Seeing the Self Through the Eyes of God
Chris J. Carr has written Seeing the Self Through the Eyes of God with a very lofty goal in mind: to help people find God “in a different way than put forward by traditional religion.” He was inspired to do so by the fact that religiosity––which is this context is most commonly interpreted as Christianity––is declining worldwide, especially among the younger generations. To Carr’s mind, this decline in traditional religion is not due to an inherent lack of desire to know and understand God on the part of individuals, but rather to the failings of organized religion and the overemphasis of religion as a faith/belief instead of a unique type of intelligence.
In the first part of the book, which is the more abstract and philosophical part, Carr considers God’s vision of the self, as evidenced by scripture, and then examines how self-development can be managed from a spiritual perspective. The discussion begins with a particularly interesting point: “Jesus was a critic of religion.” Although often overlooked or glossed over in theological works, this is both true and important, and it stresses the need for Christians to question religious authorities and established dogma. Carr’s idea is that God is present in the here and now, which makes it necessary to develop an understanding of God’s plan for the spiritual self through engaging in reflection and analysis.
Here, Carr criticizes traditional religions for demanding unquestioning obedience in exchange for the promise of a glorious afterlife, and his arguments make a great deal of sense. He makes it clear that people’s focus should be on upholding God’s idea of the Christian self in this world, not in the afterlife. Also, his notion of Christianity is hearteningly inclusive. To elucidate God’s vision of the self, Carr presents a series of essential passages from the Bible that consider key issues such as the greatest commandment and who counts as a neighbor. The points and arguments related are interesting, and it might have been worthwhile to expand the various subsections further.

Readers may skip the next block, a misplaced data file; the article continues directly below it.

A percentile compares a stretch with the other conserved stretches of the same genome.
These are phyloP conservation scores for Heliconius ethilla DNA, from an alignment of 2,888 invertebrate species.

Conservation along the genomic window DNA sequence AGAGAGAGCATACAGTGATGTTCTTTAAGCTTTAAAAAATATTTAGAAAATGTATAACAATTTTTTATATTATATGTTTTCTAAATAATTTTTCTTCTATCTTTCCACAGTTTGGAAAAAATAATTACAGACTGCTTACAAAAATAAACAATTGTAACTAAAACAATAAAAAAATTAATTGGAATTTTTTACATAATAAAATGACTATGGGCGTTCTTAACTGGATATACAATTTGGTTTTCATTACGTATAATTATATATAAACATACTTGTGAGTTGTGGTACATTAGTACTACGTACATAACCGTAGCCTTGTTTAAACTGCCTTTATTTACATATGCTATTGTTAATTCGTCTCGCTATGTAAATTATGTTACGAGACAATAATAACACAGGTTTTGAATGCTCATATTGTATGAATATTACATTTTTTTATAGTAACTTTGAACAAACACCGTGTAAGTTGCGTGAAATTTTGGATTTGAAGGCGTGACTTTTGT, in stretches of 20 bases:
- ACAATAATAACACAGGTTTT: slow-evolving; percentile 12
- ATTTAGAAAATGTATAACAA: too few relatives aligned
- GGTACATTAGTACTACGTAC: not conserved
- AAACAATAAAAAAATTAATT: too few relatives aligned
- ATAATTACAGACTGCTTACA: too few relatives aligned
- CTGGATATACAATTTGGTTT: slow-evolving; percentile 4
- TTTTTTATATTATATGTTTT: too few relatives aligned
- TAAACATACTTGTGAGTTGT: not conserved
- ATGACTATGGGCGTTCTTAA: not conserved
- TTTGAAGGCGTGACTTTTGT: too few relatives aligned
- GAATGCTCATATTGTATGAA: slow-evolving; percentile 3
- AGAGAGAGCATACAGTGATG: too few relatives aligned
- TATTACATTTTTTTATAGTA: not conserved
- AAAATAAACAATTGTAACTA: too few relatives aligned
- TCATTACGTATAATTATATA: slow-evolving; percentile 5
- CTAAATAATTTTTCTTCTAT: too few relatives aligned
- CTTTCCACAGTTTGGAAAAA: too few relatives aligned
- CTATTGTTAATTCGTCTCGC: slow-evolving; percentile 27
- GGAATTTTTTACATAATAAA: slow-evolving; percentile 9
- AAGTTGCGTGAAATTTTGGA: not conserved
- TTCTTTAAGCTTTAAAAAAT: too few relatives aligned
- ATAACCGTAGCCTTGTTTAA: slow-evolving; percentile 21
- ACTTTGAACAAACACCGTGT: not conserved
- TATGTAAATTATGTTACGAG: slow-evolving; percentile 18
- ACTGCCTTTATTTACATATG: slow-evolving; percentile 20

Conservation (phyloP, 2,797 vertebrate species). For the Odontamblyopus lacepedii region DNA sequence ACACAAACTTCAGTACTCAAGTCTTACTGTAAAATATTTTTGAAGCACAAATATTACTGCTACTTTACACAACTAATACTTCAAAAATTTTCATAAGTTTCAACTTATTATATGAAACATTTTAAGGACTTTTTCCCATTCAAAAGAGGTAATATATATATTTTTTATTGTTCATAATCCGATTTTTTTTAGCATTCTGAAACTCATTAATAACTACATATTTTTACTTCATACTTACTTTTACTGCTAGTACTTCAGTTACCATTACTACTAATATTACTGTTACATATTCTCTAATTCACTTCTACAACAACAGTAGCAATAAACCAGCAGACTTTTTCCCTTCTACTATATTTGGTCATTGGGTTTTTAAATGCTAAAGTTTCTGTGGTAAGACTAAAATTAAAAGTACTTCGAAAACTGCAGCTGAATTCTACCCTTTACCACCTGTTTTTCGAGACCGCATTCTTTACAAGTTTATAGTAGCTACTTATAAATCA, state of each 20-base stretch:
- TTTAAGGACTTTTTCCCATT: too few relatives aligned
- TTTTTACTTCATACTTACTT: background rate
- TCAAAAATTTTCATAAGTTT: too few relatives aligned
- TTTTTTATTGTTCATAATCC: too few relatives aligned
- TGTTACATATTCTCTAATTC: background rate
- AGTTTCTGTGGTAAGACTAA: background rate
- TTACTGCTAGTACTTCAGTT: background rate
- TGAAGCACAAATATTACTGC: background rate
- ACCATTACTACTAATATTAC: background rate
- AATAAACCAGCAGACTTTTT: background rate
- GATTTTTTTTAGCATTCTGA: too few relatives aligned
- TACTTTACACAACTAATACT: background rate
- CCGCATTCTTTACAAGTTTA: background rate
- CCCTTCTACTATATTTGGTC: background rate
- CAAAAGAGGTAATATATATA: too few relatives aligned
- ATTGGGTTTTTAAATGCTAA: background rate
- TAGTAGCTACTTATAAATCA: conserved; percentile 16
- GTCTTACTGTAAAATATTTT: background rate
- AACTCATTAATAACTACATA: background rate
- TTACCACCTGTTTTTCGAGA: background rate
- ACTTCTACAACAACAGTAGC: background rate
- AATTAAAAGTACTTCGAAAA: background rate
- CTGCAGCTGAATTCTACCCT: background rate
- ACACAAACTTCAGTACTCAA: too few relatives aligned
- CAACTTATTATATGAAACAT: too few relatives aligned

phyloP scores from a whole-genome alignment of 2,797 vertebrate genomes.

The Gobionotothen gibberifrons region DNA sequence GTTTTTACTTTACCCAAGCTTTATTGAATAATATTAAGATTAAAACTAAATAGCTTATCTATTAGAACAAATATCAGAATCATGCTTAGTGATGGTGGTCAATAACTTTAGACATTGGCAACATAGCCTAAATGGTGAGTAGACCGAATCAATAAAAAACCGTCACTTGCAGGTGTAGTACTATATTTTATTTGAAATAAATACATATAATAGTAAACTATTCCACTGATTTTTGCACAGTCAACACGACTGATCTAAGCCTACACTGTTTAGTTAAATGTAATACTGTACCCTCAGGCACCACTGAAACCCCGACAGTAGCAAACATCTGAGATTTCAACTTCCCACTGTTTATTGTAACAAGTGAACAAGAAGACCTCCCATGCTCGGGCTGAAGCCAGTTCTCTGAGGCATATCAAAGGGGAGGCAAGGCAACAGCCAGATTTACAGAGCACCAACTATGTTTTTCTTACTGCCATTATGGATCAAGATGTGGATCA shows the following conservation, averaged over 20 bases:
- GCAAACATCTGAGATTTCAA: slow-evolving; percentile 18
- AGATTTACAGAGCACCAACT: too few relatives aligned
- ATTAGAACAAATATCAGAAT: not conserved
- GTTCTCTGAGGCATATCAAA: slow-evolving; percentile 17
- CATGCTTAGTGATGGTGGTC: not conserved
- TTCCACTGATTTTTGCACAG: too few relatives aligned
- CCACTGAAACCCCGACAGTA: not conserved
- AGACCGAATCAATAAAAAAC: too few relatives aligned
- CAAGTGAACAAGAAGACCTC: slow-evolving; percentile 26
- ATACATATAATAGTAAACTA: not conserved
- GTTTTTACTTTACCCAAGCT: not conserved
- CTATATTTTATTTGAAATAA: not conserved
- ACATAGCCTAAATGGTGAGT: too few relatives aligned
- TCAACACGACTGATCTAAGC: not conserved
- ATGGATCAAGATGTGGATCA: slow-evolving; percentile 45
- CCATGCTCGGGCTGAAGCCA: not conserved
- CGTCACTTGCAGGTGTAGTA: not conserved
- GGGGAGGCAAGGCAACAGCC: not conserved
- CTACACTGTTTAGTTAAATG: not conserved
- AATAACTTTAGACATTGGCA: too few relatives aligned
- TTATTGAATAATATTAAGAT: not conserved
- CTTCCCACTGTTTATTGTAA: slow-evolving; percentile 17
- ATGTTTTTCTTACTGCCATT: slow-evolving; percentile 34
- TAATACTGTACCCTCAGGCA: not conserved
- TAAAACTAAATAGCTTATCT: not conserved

Carr then moves on in the second part of the book to set out a framework for developing the spiritual self, which includes the provision of practical exercises designed to help readers put his ideas into practice. Founded on the idea of depth prayer as a means of transcending ego-based consciousness and moving toward spiritually-based consciousness, the exercises include focusing on the breath in the present moment (to achieve mindfulness and radical presence) and lessening the grip of judgment (to actualize Matthew 7:1––“Judge not lest you be judged”). The exercises really enhance the practical application of Carr’s ideas, which elevates the interest and appeal of the book.
Seeing the Self Through the Eyes of God represents an innovative and welcome alternative perspective on Christianity and how Christians should aim to behave. It is likely to particularly appeal to those who are questioning their experiences with traditional religions or seeking to put their ideas of spirituality into practice to a greater extent than is typically suggested.
|Author||Chris J. Carr PhD|
|Page Count||230 pages|
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